ISS Policy Updates

Pay-for-Performance Evaluation

  • Revised Peer Group Methodology. ISS modified its peer group methodology to consider a public company’s self-selected peer group, recognizing that the peer groups historically used by ISS sometimes omitted competitors of the subject company and/or included companies that were not appropriate for pay-related comparisons. ISS also “slightly relaxed” its size requirements (primarily affecting very small and very large companies), although the firm stressed that it will continue to emphasize similarities in industry profile, size and market capitalization when formulating peer groups for purposes of its pay-for-performance quantitative analyses.
  • Analysis of “Realizable” Pay. In 2012, ISS observed more companies disclosing “realizable” total compensation in addition to the “grant date fair value” amounts required under SEC rules. In providing such additional disclosure, public companies attempt to show not only the Compensation Committee’s intent when it makes executive compensation decisions, but also how that compensation is subsequently affected by gains or losses in the company’s stock price. Beginning in 2013, ISS will include “realizable pay” in its qualitative analysis for large capitalization companies. Such pay will consist of the sum of cash and equity awards for the applicable performance period, with equity awards (whether actually earned or based on target future achievement) being valued using the stock price at the end of the performance period. Stock options and stock appreciation rights (SARs) will be valued using a Black Scholes model. ISS noted that its consideration of “realizable pay” could mitigate—or exacerbate—an individual company’s pay-for-performance concerns arising from the preliminary quantitative analysis.

“Majority-Supported” Shareholder Proposals

  • Historical Standard; Investor Feedback. Historically, ISS recommended a vote against the full board of directors if it failed to act on a shareholder proposal that received the support of a majority of the shares outstanding in the last year, or a majority of the shares cast in the last year and one of the two previous years. In a 2012 survey of institutional investors, ISS observed that 86 percent of respondents would expect a public company’s board to implement a shareholder proposal approved by a majority of the votes cast at the previous annual meeting (even if less than a majority of the shares issued and outstanding).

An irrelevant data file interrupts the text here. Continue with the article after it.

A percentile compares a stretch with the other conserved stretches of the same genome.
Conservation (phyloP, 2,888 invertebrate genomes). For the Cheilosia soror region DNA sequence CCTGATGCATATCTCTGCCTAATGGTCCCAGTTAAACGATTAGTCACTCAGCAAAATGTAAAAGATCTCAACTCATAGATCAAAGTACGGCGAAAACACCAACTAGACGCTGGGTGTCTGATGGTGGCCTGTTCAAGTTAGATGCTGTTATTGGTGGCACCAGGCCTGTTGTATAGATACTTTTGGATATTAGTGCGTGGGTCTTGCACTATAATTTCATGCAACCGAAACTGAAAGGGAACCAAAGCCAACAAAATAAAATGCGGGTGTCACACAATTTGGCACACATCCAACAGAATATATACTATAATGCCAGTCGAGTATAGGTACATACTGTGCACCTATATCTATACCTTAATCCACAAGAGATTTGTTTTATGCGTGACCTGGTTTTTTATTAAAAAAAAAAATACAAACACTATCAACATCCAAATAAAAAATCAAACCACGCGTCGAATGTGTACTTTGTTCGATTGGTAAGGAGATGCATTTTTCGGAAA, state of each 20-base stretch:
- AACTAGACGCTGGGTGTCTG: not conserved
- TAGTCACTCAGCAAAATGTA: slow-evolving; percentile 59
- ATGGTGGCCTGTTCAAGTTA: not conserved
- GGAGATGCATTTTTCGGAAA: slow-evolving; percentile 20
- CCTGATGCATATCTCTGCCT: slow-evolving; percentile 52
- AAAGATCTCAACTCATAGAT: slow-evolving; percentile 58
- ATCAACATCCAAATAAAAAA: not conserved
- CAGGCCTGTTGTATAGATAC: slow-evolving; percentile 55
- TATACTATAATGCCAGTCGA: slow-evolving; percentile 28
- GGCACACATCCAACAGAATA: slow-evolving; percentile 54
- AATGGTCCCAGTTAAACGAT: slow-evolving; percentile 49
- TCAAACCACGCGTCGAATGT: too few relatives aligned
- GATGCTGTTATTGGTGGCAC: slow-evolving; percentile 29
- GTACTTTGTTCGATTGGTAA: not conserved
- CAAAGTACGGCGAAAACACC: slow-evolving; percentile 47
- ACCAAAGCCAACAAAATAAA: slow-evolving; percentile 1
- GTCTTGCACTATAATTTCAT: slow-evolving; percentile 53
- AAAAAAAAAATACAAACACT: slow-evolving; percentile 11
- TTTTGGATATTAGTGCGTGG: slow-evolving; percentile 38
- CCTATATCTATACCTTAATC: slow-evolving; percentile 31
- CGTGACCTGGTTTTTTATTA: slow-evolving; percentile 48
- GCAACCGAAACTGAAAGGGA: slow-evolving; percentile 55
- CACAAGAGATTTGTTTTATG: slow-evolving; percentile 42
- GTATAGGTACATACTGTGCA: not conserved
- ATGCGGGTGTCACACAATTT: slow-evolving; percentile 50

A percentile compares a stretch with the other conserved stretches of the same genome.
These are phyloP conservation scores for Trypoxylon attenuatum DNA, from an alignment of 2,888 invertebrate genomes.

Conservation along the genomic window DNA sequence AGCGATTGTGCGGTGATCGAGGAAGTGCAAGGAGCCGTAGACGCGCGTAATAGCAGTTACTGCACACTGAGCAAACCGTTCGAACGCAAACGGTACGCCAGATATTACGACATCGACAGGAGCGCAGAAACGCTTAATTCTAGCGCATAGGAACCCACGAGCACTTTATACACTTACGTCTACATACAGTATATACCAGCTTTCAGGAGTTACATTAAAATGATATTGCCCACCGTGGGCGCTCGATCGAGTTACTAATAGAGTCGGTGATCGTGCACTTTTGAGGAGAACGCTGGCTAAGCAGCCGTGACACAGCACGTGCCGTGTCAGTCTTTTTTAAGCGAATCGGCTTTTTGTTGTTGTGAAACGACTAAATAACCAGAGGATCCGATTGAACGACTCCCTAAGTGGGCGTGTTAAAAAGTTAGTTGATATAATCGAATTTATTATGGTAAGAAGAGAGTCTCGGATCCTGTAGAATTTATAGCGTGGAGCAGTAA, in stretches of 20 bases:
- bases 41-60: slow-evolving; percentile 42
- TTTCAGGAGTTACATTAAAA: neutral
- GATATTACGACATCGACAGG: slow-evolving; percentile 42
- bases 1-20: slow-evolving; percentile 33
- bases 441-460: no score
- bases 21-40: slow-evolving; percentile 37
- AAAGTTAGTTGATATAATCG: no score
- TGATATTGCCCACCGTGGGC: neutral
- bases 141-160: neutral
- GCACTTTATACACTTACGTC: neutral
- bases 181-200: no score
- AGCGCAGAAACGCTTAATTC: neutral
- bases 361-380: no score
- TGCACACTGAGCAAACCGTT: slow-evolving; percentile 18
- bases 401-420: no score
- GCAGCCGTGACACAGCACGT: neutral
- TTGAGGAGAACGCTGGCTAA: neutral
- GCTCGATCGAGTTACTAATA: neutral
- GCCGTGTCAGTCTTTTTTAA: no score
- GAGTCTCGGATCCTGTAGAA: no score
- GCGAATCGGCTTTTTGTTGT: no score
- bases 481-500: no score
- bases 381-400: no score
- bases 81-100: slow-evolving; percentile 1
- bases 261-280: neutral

• 2013 Transition Rule. In response to that feedback, and to provide for more flexibility in its recommendations, pursuant to a transition policy effective for the 2013 proxy season, ISS will recommend a vote against individual directors, committee members or the full board (as appropriate) if the board failed to act on a shareholder proposal that received the support of (i) a majority of the shares outstanding the previous year or (ii) a majority of the shares cast in the last year and one of the previous two years.
  • 2014 Proxy Season and Beyond. In the 2014 and future proxy seasons, ISS will recommend a vote against individual directors, committee members or the full board (as appropriate) if the board failed to act on a shareholder proposal that received the support of a majority of the shares cast in the previous year.
  • Case-by-Case Application; FAQ. ISS noted that the policy will be applied on a case-by-case basis.

Pledging and Hedging